Dental Injuries in Young Children

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Mom Finds Devastating “Diet List” on 7-Year-Old’s Bedroom Floor

As a mom we are aware of the pressures put on our little girls to be “pretty” and “fit”. You do your best to steer your daughter in the right direction so she makes good choices when it comes to what she eats and her activity level. All the while you think you’re doing the right thing. When do the influences get to be too much? Was it something you said or did? Is someone outside the family making comments that are pushing your daughter to excess? At what age should you start to be concerned about your child’s self image? If nothing else, this article will make you think. It will make you want to pay closer attention to how focused your daughter is on her physical being.

Mom Finds Devastating “Diet List” On 7-Year-Old’s Bedroom Floor

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Protection from Whooping Cough Vaccine (DTaP) Wanes Over Time

I just came across this article from whattoexpect.com and thought I’d pass along the information…

Protection from Whooping Cough Vaccine (DTaP) Wanes Over Time

by Sharon Mazel

baby_getting_shotYour little one gets vaccinated against whooping cough (pertussis), diphtheria, and tetanus with the DTaP vaccine five times before age six, but a new study published in the journal Pediatrics finds that protection against pertussis starts to weaken just a few years after preschool kids get their final shot and well before children get their recommended booster (called Tdap) at age 11 or 12. Read the rest of this entry »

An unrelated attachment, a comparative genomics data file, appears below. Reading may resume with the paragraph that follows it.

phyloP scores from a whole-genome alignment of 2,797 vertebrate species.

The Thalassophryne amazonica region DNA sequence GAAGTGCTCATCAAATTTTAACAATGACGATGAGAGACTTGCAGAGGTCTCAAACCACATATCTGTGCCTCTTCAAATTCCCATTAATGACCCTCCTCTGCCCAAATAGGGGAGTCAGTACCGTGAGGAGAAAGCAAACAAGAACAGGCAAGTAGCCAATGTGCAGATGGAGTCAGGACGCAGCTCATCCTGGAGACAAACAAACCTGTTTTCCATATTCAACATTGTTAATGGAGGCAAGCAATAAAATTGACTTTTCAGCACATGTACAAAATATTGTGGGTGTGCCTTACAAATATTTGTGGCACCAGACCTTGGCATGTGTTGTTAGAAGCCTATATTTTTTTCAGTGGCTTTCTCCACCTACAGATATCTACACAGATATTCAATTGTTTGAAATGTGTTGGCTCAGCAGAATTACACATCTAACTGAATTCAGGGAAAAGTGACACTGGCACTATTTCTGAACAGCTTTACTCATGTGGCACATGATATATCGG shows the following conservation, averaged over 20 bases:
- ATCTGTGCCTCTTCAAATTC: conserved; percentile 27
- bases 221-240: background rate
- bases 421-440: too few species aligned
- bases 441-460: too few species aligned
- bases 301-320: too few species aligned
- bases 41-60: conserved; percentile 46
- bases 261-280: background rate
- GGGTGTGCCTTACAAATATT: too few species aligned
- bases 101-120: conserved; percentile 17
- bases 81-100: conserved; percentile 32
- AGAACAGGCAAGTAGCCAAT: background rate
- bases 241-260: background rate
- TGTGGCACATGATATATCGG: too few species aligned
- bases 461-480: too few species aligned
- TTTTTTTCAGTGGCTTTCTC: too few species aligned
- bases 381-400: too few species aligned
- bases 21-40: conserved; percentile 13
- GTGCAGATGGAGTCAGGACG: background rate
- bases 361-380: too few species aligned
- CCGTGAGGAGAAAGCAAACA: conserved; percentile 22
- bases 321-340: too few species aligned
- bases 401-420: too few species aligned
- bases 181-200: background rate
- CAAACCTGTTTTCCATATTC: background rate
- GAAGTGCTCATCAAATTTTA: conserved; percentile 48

Vaccines: ‘Shot-Limiting’ On The Rise In Portland, Study Finds

Interesting findings from this study…

Vaccines: ‘Shot-Limiting’ On The Rise In Portland, Study Finds

via The Huffington Post, by Emma Mustich

The medical advances that make young children less susceptible to mumps, polio and other diseases also mean that babies enter the world with a heavy vaccination schedule in store. The CDC suggests that parents bring their babies to the pediatrician for a total of 18 immunizations plus the flu vaccine before they even turn 9 months old.

But a new study of more than 97,700 children from Portland, Oregon, published in the journal Pediatrics, indicates that an increasing number of parents are straying from the CDC’s vaccine plan.